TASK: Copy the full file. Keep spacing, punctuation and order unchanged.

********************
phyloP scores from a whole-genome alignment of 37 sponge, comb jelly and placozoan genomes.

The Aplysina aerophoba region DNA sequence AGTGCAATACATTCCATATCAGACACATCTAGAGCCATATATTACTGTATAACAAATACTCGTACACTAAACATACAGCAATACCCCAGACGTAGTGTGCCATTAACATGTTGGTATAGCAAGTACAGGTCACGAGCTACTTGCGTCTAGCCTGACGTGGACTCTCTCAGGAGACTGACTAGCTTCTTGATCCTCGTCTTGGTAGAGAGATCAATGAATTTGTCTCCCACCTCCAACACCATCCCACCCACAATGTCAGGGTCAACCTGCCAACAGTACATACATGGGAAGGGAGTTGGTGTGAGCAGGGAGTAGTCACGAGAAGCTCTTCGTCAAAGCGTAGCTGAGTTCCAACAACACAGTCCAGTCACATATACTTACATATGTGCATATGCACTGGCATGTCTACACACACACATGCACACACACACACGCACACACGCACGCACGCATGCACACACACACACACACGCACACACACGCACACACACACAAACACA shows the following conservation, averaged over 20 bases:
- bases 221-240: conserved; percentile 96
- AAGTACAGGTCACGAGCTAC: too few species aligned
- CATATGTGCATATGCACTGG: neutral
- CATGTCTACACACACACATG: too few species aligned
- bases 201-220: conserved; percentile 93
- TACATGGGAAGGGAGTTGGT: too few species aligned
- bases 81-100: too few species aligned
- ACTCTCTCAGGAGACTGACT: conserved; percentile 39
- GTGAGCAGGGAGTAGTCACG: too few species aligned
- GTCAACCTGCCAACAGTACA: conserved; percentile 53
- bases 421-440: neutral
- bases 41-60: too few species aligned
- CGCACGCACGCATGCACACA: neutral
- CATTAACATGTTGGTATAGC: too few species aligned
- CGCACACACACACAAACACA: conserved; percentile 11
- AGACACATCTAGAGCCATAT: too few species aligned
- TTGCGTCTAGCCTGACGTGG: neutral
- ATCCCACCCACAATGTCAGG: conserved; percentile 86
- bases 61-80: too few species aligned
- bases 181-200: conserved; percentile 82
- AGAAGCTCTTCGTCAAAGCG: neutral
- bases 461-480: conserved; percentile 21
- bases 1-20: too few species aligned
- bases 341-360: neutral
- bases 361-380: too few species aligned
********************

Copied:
phyloP scores from a whole-genome alignment of 37 sponge, comb jelly and placozoan genomes.

The Aplysina aerophoba region DNA sequence AGTGCAATACATTCCATATCAGACACATCTAGAGCCATATATTACTGTATAACAAATACTCGTACACTAAACATACAGCAATACCCCAGACGTAGTGTGCCATTAACATGTTGGTATAGCAAGTACAGGTCACGAGCTACTTGCGTCTAGCCTGACGTGGACTCTCTCAGGAGACTGACTAGCTTCTTGATCCTCGTCTTGGTAGAGAGATCAATGAATTTGTCTCCCACCTCCAACACCATCCCACCCACAATGTCAGGGTCAACCTGCCAACAGTACATACATGGGAAGGGAGTTGGTGTGAGCAGGGAGTAGTCACGAGAAGCTCTTCGTCAAAGCGTAGCTGAGTTCCAACAACACAGTCCAGTCACATATACTTACATATGTGCATATGCACTGGCATGTCTACACACACACATGCACACACACACACGCACACACGCACGCACGCATGCACACACACACACACACGCACACACACGCACACACACACAAACACA shows the following conservation, averaged over 20 bases:
- bases 221-240: conserved; percentile 96
- AAGTACAGGTCACGAGCTAC: too few species aligned
- CATATGTGCATATGCACTGG: neutral
- CATGTCTACACACACACATG: too few species aligned
- bases 201-220: conserved; percentile 93
- TACATGGGAAGGGAGTTGGT: too few species aligned
- bases 81-100: too few species aligned
- ACTCTCTCAGGAGACTGACT: conserved; percentile 39
- GTGAGCAGGGAGTAGTCACG: too few species aligned
- GTCAACCTGCCAACAGTACA: conserved; percentile 53
- bases 421-440: neutral
- bases 41-60: too few species aligned
- CGCACGCACGCATGCACACA: neutral
- CATTAACATGTTGGTATAGC: too few species aligned
- CGCACACACACACAAACACA: conserved; percentile 11
- AGACACATCTAGAGCCATAT: too few species aligned
- TTGCGTCTAGCCTGACGTGG: neutral
- ATCCCACCCACAATGTCAGG: conserved; percentile 86
- bases 61-80: too few species aligned
- bases 181-200: conserved; percentile 82
- AGAAGCTCTTCGTCAAAGCG: neutral
- bases 461-480: conserved; percentile 21
- bases 1-20: too few species aligned
- bases 341-360: neutral
- bases 361-380: too few species aligned